It’s nature’s way
Spooky ‘In the Earth’ offers mystery, dread in the forest during pandemic.
If covid-19 has been as devastating for the rest of us and has been a bane for film exhibition, it seems to have at least done British writer-director Ben Wheatley (“A Field in England”) and his collaborators a favor. With a small cast and a miserly budget, “In the Earth” demonstrates that you don’t need much material support to make a solid thriller in the woods.
Nobody mentions the world’s most famous virus during the movie’s opening frames, but Wheatley does nothing to hide how it has permanently changed the world outside a theater, either. A scientist named Martin Lowery (Joel Fry) has just joined a team that is investigating why a rarely visited piece of English parkland is unusually fertile. He suspects it could hold the key for neutralizing the effects of a brutal contagion.
If Martin is nervous about his new task, he has reason to be. He’s had a long correspondence with fellow researcher Olivia Wendle (Hayley Squires), but she hasn’t returned his messages since entering the park. He also endures a battery of medical tests that seem intrusive for simply walking across a large park to examine the equipment.
Oh, and he’s in no condition to walk for miles in an area where cellphones and GPS are useless. A park ranger named Alma (Ellora Torchia) has the unenviable task of guiding this tenderfoot through the site.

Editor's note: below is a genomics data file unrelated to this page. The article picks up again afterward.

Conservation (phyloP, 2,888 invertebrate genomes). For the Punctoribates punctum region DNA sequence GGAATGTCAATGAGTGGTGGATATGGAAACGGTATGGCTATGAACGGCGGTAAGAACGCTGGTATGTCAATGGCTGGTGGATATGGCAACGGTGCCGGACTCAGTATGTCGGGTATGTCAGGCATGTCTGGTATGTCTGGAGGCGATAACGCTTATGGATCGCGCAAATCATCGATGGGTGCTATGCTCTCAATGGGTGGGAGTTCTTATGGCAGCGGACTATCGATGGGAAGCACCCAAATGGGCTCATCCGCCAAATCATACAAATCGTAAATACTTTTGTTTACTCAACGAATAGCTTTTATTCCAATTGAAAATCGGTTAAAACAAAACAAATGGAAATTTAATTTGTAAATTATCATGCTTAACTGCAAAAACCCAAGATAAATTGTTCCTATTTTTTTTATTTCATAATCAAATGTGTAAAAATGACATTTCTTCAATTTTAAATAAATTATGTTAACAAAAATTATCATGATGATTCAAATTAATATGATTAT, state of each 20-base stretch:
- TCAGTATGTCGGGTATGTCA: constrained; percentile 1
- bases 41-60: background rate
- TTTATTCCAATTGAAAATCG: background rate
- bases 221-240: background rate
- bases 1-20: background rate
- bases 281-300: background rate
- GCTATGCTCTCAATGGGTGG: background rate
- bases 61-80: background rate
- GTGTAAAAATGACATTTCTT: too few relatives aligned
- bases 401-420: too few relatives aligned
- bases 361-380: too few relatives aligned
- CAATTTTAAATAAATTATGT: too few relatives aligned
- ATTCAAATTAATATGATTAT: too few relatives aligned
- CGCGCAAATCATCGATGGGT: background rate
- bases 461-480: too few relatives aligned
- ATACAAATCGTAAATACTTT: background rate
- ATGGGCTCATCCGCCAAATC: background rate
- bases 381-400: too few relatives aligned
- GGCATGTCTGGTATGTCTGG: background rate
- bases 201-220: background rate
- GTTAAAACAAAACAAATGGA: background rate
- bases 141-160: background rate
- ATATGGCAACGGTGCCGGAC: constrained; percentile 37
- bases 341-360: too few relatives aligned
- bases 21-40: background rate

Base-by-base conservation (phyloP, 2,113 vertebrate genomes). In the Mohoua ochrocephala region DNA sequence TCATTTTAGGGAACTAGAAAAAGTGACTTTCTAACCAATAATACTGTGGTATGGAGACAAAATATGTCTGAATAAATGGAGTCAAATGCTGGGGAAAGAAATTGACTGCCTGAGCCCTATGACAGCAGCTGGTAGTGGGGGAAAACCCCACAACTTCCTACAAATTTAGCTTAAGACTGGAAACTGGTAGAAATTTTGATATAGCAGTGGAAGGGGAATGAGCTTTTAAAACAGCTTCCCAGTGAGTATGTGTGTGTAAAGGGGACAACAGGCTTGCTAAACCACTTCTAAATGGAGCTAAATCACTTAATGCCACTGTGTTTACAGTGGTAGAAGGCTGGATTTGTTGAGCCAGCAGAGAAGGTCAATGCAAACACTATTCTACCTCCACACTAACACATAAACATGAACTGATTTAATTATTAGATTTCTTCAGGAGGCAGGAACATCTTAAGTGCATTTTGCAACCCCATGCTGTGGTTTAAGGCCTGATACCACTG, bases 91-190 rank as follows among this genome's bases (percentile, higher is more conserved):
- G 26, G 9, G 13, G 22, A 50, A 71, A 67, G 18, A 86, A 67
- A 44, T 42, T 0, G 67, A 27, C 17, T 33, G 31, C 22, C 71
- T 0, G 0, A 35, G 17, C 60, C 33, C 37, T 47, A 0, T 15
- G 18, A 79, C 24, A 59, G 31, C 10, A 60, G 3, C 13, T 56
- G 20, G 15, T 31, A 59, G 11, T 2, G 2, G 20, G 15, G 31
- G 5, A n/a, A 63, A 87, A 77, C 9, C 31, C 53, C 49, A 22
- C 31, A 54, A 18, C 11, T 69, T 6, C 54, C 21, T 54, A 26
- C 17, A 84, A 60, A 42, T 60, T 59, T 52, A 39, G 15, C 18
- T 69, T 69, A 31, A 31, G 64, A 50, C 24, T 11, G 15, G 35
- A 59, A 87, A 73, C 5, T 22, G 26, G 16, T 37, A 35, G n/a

If simply strolling through the area can be taxing, it probably doesn’t help that there’s a squatter named Zach (Reece Shearsmith) lurking about. You don’t have to be as educated as Martin to know that Zach is bad news, but Wheatley and Shearsmith elicit plenty of chills because Zach finds new and innovative ways of being dangerous. You know he’ll try to hurt or possibly kill you; you just don’t know how. Think of him as a sort of Satanic Lorax who likes trees far more than people.
Zach is creepy enough on his own, but there are legends that the site holds a sort of supernatural force that could be part of the once bountiful harvests and that is fond of human sacrifices. Digital camera technology has improved exponentially since “The Blair Witch Project,” so Wheatley and cinematographer Nick Gillespie are able to create images that are both eerie and strangely beautiful.
You can see how some people might go mad like Kurtz in “The Heart of Darkness” because there is something worth exploring and saving there.
In addition to any ancient forces that may be lurking there, the high-tech tools the scientists are using might exacerbate any ancient curses in the area. People have tried to master the power in the soil and in the woods before. Apparently, centuries of catastrophes only seem to make some folks more determined.
With lunatics, ancient forces and dangerous electronics, Wheatley comes up with plenty of fascinating ways to torment his characters. Wheatley’s quick editing makes a virtue of disorienting the viewer, and he has a good instinct for when to explain his own mythology and for when to let the viewers fill in the rest of the picture.
Wheatley recently received a critical drubbing for remaking Alfred Hitchcock’s “Rebecca,” but following his own path seems to have led him in a productive direction.